Social media has become an essential part of travel. It’s an easy way to stay connected with new friends, post envy-inducing photos, and learn what’s going on at exotic locales. But if you suffer a grave weather event or political unrest while you are in a foreign country, social media can also be essential to quickly get the information you need to stay safe. As you tuck your sunblock, chargers and passport into your bag, take a moment to also follow TravelGov on Twitter and Facebook.

These social media accounts are managed by the Bureau of Consular Affairs, U.S. Department of State. The Bureau of Consular Affairs is responsible for the welfare and protection of U.S. citizens abroad, the issuance of passports and other documentation to citizens and nationals, the protection of U.S. border security and the facilitation of legitimate travel to the United States.

Lori Lawson, Digital Engagement Specialist, Bureau of Consular Affairs, U.S. Department of State, recently answered some questions about how The Department of State uses social media.

Joanna Belbey: Tell us about social media at The Department of State. What’s your reach and mission?

Lori Lawson: The Department of State has more than 2,000 official social media accounts, primarily on Facebook and Twitter and largely at U.S. Embassies and Consulates abroad, with a combined follower base of more than 89 million. Within the Bureau of Consular Affairs, our primary platforms are Facebookand Twitter. Consular Affairs has a combined audience of more than 921,000 followers on these two platforms alone. During a crisis, however, our safety and security messages routinely reach millions of people. For example, during this year’s hurricane season, we reached more than 14 million people with approximately 800 messages across Facebook and Twitter. The mission for our accounts is simple. We call it “news you can use.” Everything we post is tied to some action item for U.S. citizens or travelers to the United States. Our number one goal is to be useful to our followers. Here’s a recent example of a post after Hurricanes Irma and Jose.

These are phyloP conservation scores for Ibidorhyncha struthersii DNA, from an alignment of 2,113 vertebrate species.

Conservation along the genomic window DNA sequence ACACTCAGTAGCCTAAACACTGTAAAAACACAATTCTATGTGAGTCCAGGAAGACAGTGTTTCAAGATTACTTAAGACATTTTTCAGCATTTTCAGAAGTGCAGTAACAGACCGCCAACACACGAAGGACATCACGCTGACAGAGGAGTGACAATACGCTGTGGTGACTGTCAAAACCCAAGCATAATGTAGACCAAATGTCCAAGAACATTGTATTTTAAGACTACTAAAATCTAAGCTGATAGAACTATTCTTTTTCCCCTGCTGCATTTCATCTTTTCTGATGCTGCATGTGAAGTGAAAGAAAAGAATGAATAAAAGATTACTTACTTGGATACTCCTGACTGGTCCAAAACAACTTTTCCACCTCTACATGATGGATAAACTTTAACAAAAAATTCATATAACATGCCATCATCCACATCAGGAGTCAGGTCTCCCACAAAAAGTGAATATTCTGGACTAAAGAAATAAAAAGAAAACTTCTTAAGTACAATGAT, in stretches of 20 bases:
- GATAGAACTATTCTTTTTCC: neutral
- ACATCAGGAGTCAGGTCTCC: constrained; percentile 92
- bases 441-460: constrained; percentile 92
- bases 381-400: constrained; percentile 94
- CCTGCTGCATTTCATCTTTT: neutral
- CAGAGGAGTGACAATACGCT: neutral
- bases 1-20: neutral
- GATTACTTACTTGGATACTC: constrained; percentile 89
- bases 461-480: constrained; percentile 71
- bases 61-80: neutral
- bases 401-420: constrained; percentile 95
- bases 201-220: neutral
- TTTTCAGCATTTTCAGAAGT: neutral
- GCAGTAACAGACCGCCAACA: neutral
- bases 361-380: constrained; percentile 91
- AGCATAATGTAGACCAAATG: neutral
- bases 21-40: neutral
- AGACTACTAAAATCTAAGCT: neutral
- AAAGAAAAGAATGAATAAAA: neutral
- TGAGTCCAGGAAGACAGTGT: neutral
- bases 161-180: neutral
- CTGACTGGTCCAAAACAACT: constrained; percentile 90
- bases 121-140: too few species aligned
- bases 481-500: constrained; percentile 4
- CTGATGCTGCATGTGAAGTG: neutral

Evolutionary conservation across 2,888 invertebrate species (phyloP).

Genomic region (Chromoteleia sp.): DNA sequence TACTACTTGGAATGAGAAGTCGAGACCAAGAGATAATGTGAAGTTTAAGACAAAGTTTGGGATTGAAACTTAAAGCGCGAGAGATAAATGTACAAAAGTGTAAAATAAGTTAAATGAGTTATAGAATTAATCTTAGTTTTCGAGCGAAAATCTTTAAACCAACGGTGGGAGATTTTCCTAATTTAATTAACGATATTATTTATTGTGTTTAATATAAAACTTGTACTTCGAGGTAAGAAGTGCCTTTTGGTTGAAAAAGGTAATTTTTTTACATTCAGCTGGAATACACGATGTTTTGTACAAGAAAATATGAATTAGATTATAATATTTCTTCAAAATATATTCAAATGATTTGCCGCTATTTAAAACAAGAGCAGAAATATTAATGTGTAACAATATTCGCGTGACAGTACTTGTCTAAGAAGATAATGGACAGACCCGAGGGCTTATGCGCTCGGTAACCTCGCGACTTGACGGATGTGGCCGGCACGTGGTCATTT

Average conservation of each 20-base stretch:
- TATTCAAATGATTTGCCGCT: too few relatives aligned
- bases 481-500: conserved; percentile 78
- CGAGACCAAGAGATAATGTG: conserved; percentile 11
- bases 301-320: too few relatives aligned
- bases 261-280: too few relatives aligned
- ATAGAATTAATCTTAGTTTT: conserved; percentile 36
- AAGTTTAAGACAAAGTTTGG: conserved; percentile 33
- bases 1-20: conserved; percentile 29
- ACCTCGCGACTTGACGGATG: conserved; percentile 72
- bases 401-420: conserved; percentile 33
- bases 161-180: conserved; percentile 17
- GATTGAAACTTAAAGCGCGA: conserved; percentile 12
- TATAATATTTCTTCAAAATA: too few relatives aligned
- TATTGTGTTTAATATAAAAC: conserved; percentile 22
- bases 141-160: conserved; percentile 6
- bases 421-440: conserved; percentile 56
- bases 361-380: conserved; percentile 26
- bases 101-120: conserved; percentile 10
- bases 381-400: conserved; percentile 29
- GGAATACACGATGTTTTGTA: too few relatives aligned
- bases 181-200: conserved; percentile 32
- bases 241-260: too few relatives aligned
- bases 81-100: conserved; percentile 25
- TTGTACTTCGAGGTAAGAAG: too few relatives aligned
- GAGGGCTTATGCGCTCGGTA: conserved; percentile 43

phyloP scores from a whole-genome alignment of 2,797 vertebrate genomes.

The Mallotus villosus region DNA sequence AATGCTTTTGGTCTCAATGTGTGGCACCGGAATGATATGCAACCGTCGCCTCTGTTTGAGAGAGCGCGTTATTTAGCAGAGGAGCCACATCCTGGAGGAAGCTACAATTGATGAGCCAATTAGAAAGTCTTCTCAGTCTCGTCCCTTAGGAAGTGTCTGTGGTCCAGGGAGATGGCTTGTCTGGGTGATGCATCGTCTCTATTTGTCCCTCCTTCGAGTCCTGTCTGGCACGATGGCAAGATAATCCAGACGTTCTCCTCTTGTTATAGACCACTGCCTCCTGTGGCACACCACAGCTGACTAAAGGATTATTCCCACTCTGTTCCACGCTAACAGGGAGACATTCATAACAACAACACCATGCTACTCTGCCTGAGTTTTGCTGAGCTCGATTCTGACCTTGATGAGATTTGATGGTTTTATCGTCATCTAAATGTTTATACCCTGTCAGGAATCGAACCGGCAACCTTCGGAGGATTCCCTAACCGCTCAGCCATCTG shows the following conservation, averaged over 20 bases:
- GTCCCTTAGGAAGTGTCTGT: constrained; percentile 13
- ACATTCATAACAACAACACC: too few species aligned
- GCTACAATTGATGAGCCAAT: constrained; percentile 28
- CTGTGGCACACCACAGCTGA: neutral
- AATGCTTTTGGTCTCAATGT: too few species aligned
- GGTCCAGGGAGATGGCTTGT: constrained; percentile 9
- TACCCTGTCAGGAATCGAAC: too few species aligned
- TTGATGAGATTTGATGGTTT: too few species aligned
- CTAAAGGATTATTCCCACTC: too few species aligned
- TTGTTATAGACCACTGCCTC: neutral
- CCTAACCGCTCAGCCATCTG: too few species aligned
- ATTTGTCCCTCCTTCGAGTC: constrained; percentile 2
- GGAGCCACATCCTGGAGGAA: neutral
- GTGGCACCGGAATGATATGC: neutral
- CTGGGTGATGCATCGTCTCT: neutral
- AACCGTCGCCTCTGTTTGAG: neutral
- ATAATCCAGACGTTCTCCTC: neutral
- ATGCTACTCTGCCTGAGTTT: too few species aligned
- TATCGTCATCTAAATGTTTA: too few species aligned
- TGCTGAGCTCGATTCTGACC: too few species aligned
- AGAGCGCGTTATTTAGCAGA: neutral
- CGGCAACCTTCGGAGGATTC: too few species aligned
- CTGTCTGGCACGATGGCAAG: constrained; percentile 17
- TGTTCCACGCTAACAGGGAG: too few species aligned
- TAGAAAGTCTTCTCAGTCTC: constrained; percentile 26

With that goal in mind, we use our accounts as a way to build and reinforce our commitment to customer service. To help us deliver great customer service, we hold several regular chats on Facebook, Twitter, and Reddit. During these chats, we work with subject matter experts to provide an accurate, helpful response within minutes of receiving the question. We also answer questions that come in through social media even when we aren’t holding a chat. In a world where people can easily contact almost any organization on social media for customer service, it’s important that we’re available there as well. We try to incorporate a human element in our responses across all of these channels. We’re not a bot. We’re real people who genuinely want to help – and we want that to show in our responses. For example, if you’re asking about changing the name on your passport after you get married, we’re going to congratulate you on your recent marriage. It doesn’t matter if we get the question one time or 100 times, we will respond to it authentically.